Get off the grass and let the wildflowers and the bees flourish, council told

With the natural world left to do its thing over the course of lockdown, the results have often been wild, beautiful and full of life.
Campaigners are calling on a Scottish council to stop cutting the grass and let wildflowers and bees thrive. PIC: Emphyrio.Campaigners are calling on a Scottish council to stop cutting the grass and let wildflowers and bees thrive. PIC: Emphyrio.
Campaigners are calling on a Scottish council to stop cutting the grass and let wildflowers and bees thrive. PIC: Emphyrio.

Now a presenter on BBC Springwatch has backed a campaign to get one Scottish council to leave nature to take its course, let the wild flowers and support the lives of bees and other pollinators.

Naturalist Iolo Williams said he supported a call to Stirling Council to change its approach to grass cutting with two petitions now asking the local authority to back down on trimming back verges and other green spaces on a regular basis.

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Williams said: "I fully support these campaigns to bring more wildflowers to Stirling and join them in calling on Stirling Council to better manage greenspaces to support nature, adopt more wildlife-friendly mowing practices in the parks and greenspaces.”

Both petitions ask Stirling Council to adopt a range of policies which will help wildflowers flourish and offer bees and other pollinators an important source of nectar on which they depend for survival.

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Leigh Biagi, founder of the On the Verge campaign, said a a rich diversity of wildflowers had emerged throughout the city as the council mowers lay dormant over the course of the pandemic.

She said: "Normally these spring wildflowers wouldn’t have the chance to bloom as grass cutting starts before their flowering period, but this year, as a result of lockdown, they have been left alone to do what they do best; feed the bees, and provide a beautiful display to cheer us all up in the process.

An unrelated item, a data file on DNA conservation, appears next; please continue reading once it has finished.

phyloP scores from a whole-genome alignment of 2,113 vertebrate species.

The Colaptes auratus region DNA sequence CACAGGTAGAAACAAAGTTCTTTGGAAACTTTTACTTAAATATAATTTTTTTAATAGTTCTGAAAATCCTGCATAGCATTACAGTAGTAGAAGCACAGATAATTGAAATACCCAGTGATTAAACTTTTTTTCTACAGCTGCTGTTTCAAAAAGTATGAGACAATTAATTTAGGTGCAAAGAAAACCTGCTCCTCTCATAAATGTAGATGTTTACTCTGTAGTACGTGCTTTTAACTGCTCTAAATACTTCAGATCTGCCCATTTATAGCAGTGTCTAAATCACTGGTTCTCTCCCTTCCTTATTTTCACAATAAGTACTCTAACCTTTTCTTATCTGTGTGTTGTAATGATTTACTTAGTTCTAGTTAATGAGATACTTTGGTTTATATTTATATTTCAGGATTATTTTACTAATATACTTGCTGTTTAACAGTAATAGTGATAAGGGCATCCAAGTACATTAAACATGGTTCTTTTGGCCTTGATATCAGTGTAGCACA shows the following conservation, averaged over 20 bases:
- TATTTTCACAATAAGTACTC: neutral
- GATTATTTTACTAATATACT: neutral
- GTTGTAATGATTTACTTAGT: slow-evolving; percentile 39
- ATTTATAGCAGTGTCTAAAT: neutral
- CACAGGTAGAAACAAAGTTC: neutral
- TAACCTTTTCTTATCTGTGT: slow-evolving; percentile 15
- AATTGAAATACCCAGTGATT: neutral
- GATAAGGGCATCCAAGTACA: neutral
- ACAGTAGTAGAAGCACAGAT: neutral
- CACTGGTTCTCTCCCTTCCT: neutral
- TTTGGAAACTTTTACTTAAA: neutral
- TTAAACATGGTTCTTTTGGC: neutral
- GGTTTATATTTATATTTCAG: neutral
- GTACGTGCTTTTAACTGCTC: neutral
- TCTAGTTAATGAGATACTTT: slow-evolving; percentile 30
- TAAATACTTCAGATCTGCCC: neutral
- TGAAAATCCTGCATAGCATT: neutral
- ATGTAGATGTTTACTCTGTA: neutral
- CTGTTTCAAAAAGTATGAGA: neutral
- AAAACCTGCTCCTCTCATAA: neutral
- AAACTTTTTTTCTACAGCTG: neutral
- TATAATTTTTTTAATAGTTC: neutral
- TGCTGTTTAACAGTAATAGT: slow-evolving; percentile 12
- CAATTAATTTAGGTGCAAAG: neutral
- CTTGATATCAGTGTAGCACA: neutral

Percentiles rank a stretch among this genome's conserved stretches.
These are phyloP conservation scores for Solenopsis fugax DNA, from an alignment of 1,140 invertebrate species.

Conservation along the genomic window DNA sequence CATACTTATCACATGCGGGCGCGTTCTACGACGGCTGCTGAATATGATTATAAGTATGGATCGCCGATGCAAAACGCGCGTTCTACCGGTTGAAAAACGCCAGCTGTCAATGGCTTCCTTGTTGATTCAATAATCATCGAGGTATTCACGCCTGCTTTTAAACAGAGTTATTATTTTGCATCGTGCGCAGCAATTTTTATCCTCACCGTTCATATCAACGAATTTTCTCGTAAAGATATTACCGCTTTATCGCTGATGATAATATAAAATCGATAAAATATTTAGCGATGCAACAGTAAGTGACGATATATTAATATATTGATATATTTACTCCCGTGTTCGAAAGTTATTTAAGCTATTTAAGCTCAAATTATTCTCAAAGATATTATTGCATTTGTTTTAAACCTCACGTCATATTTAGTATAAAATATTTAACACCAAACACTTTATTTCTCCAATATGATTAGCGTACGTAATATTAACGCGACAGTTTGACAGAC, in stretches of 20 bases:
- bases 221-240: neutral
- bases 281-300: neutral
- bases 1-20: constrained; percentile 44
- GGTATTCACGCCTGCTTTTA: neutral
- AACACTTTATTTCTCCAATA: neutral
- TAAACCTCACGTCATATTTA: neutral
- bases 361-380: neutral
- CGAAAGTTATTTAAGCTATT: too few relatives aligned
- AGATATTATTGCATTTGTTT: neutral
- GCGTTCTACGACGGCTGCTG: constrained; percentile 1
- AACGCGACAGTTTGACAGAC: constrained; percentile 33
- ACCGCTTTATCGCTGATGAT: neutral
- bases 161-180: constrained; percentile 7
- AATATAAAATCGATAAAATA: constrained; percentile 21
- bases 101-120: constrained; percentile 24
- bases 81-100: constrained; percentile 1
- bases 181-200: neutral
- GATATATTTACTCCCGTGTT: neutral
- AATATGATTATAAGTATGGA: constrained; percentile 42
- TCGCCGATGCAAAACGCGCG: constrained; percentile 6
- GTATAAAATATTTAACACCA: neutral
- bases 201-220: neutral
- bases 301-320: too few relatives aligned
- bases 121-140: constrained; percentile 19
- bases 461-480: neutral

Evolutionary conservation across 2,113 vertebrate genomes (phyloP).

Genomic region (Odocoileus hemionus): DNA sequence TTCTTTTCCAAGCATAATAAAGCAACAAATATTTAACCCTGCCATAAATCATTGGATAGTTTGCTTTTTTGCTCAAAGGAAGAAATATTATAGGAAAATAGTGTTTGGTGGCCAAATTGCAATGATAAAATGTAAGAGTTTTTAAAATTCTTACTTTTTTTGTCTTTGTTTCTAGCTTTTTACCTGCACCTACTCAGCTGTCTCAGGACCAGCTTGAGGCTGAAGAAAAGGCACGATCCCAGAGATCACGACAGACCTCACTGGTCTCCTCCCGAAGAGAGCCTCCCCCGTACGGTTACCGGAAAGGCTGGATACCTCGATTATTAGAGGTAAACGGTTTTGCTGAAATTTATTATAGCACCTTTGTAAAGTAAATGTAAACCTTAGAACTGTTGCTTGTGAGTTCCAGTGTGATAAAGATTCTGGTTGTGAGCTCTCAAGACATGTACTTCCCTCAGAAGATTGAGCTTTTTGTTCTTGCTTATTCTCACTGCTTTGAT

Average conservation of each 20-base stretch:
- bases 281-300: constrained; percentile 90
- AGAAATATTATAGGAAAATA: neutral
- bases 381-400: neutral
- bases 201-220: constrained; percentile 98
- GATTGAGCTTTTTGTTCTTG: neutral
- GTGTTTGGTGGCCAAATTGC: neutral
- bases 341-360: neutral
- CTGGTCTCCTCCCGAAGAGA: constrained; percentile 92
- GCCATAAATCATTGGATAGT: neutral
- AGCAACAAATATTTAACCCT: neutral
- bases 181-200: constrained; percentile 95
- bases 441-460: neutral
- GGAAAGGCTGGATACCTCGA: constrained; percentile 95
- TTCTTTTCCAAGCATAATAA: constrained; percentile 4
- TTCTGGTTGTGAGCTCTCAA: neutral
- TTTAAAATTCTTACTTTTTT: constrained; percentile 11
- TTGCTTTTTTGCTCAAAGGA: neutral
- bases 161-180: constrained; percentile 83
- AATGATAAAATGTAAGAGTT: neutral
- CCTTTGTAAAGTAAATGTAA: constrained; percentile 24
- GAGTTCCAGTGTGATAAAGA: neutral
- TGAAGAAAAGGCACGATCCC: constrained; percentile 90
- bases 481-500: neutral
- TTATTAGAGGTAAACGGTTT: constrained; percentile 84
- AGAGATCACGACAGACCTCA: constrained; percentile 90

"We all know the problems faced by our pollinator populations because of pesticide usage, disease and climate change. One of the biggest factors is large-scale agricultural production in the countryside. Areas which would normally have offered lots of nectar-rich flowers and good habitat for pollinators now offer little and research shows that bees are preferring towns and cities attracted by our gardens; but our gardens may not be enough.

"If bees are clever enough to adapt to changing circumstances, then shouldn’t we be clever enough to help them by making the green spaces in our towns a haven for beleaguered bees?”

Josine added: “I am passionate about nature and wildlife and now that the road verges haven't been cut for several weeks, you can see flowers emerging and grasses growing. That's why I would like to ask Stirling Council to keep the road verges uncut or at least cut fewer times. The more people agree, the more likely Stirling Council will change their policy on this.”

Studies show that around 40% of insect species are now facing extinction over the next few decades and around 41% of all insect species have seen declines over just the last 10 years. Without insects, and the ecoservices they provide, we would be in big trouble. It is estimated that a third of the food we eat is pollinated by insects; Scotland’s famous soft fruit production would be unsustainable without our hardworking pollinators.

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On the Verge is asking the council to cut grass later, cut it less and time the cuts carefully.

The campaign argues that delaying the first cut of the season would allow the spring flowers to bloom and feed hungry bees emerging from hibernation. It says cuckoo flower, buttercups, daisies, dandelions, speedwell and wild violets are just a few of the early flowering species that offer a lifeline to a whole range of insects, not just to bees.

The volunteer-led, community organisation is also calling on the council to adopt a cut-and-collect method of management in which grass clippings are collected rather than left to rot down.

Ms Biagi said: “When the clippings are collected the vigour of the grass diminishes and the flowers have a chance to thrive. If an uncut area gets lots of complaints it is usually the long grass that makes it look a mess; allowing the flowers to dominate can create a natural meadow effect which, although never neat and tidy, can look beautiful and more importantly be buzzing with a whole range of pollinators.

A second petition calling on the counil to manage grass verges for biodiversity has been launched by Josine Atsma, owner of Stirling Health Food Store with the campaign also winning the backing of Friends of the Earth.

Friends of the Earth chief executive Craig Bennett said: “Local councils have a vital part to play in helping the UK’s under-threat bee populations. Policies, such as allowing grass to grow on roadside verges and in certain areas in parks, will help bees, save cash-strapped councils money, and are supported by the public too.”

Eminent bumblebee expert and author Professor Dave Goulson added: Bees and other insects are in trouble and need our help," he commented. "Stirling Council could really make a difference if they started managing green spaces to encourage flowers for insects. Imagine how wonderful it would be if the city’s parks, road verges and roundabouts were all filled with wildflowers, buzzing with bees and alive with butterflies?

"Adopting these actions will save money, reduce CO2 emissions, protect food security, support pollinator populations, and protect valuable biodiversity. It’s a win/win for us all."

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